October is the month of making positive changes. Stoptober and Sober October are in full swing, challenging people to embark on healthier lifestyles. We also have Mouth Cancer Action Month coming up in November, and it couldn’t come at a better time as both smoking and drinking alcohol are leading causes of mouth cancer.

It’s estimated that one person is lost to mouth cancer every three hours, and UK cases of mouth cancer continue to increase year on year. However, the chances of survival are 9 out of 10 if the cancer is detected early. An important part of Mouth Cancer Action Month is raising awareness of the signs and symptoms of mouth cancer to aid early detection, in addition to the changes we can make to reduce our risk.

In this blog post, we’ll be talking about 3 ways you can take action against mouth cancer this month: stopping smoking, reducing your alcohol intake, and educating yourself about early detection.

Stop smoking this Stoptober

Stoptober takes place every year in October, challenging people to quit smoking for 28 days. Smoking is the single biggest cause of preventable illness and death, including mouth cancer. People who smoke are up to 10 times more likely to develop mouth cancer than non-smokers, and giving up smoking is one of the best preventative measures you can take against mouth cancer.

Since its inception in 2012, Stoptober has successfully helped 2.5 million smokers make a quit attempt. Even if you have been smoking for many years, quitting greatly reduces your risk of developing mouth cancer in addition to other smoking related illnesses. It’s a sure-fire way to improve your physical and mental health, and it positively impacts your family and friends. Whether you’re taking part in Stoptober this year or are just interested in quitting, the NHS has lots of free tools, advice and tips to support you along the way.

Go sober for October

Not only is it Stoptober this month, it’s also Sober October – an event that encourages people to go alcohol-free for a month to raise money for Macmillan Cancer Support. Drinking alcohol regularly can increase your risk of developing all types of oral cancer, and those who drink are 6 times more likely to develop mouth cancer than non-drinkers. One study has even found that stopping drinking reduces the risk of developing certain oral cancers by 2% every year. Even if you don’t want to stop drinking altogether, Sober October is a great opportunity to limit your intake and make a positive change for yourself and someone else.

Educate yourself about early detection

Mouth Cancer Action Month takes place every November to raise awareness of mouth cancer. Although 88% of UK adults have now heard of mouth cancer, only 17% are aware of the major signs and symptoms. Knowing them and knowing how to check for them means that you are more likely to detect anything unusual early on, and early detection can save lives.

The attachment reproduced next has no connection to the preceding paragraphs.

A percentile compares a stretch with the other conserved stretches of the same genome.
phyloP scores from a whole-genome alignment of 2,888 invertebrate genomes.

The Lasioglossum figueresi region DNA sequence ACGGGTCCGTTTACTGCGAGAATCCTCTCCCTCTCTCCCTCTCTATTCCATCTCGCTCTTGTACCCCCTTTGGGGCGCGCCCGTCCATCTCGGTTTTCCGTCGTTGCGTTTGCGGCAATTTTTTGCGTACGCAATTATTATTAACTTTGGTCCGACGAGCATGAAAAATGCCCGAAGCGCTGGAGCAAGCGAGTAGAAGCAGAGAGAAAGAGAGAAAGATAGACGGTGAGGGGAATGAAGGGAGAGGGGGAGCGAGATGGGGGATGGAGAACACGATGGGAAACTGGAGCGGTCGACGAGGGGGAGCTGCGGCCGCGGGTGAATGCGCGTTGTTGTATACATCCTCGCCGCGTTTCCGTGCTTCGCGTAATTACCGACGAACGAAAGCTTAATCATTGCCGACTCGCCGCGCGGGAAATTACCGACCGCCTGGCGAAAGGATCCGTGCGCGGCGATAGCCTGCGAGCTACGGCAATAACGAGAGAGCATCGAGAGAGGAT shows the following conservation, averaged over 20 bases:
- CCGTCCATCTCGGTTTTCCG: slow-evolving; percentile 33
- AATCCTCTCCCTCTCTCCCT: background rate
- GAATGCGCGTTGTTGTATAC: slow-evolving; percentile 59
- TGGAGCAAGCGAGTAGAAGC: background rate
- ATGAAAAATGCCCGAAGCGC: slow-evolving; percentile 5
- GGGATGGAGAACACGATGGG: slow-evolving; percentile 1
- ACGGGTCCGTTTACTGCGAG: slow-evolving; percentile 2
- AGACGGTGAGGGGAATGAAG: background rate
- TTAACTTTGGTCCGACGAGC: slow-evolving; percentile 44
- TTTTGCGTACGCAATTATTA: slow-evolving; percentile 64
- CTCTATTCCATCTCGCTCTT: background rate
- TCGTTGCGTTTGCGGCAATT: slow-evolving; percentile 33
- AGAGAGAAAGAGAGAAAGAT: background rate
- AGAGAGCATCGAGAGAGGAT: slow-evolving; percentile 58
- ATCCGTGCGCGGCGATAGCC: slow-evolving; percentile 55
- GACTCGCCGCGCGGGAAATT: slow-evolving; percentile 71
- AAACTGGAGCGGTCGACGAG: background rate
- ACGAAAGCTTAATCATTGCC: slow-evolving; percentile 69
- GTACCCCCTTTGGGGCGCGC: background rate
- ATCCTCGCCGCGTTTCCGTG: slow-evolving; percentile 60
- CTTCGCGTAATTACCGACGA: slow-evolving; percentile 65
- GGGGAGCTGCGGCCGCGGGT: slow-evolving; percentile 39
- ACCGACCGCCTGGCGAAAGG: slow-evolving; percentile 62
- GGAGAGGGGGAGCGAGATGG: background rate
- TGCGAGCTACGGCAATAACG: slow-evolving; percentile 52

Checking yourself at home is easy to do and takes less than one minute. It’s recommended you do this regularly, especially between dental visits:

  • The first step of a self-check is to feel your face for any unusual lumps and bumps around your head and neck.
  • You can then start checking the inside of your mouth, checking your tongue, making sure to check each side and underneath, looking for any unusual red or white patches, lumps or an ulcer that has lasted for longer than 3 weeks.
  • Next, run your finger along the inside of both cheeks, looking for any lumps and bumps or red/white patches.
  • Tilt your head back slightly and check the roof of your mouth, running your finger along it to check for lumps or swelling.
  • Lastly, check the inside of your lips for red or white patches or lumps.

If you’re in doubt about anything you see during your self-check, it’s important to get it checked out.

Mouth cancer prevention

90% of mouth cancer risk factors are lifestyle-based. We’ve already covered how quitting smoking and reducing your alcohol intake can reduce your risk, but what else can you do?

  • Practising good oral hygiene, brushing and flossing your teeth everyday can reduce your risk of developing oral cancers.
  • Keeping up with your regular visits to the dentist will also help you stay on top of any changes to your mouth.
  • Routine oral screening is an essential part of early detection. If you are unable to access routine oral screening, it might be worth considering a dental plan that includes your check-ups, hygienist appointments and oral screening in one affordable monthly fee.
  • Get vaccinated against HPV. The human papilloma virus (HPV) is one of the leading causes of mouth cancer, closely behind smoking and drinking.
  • Protect your lips from the sun with an SPF lip balm, preventing skin cancer developing on the lips.
  • Eat a healthy diet. Around a third of mouth cancers are thought to be linked to an unhealthy diet and a lack of vitamins and minerals.


If you have noticed any of the signs and symptoms mentioned in this article or are due a check-up at the dentist, don’t hesitate to book your appointment by calling us on 01482 565488.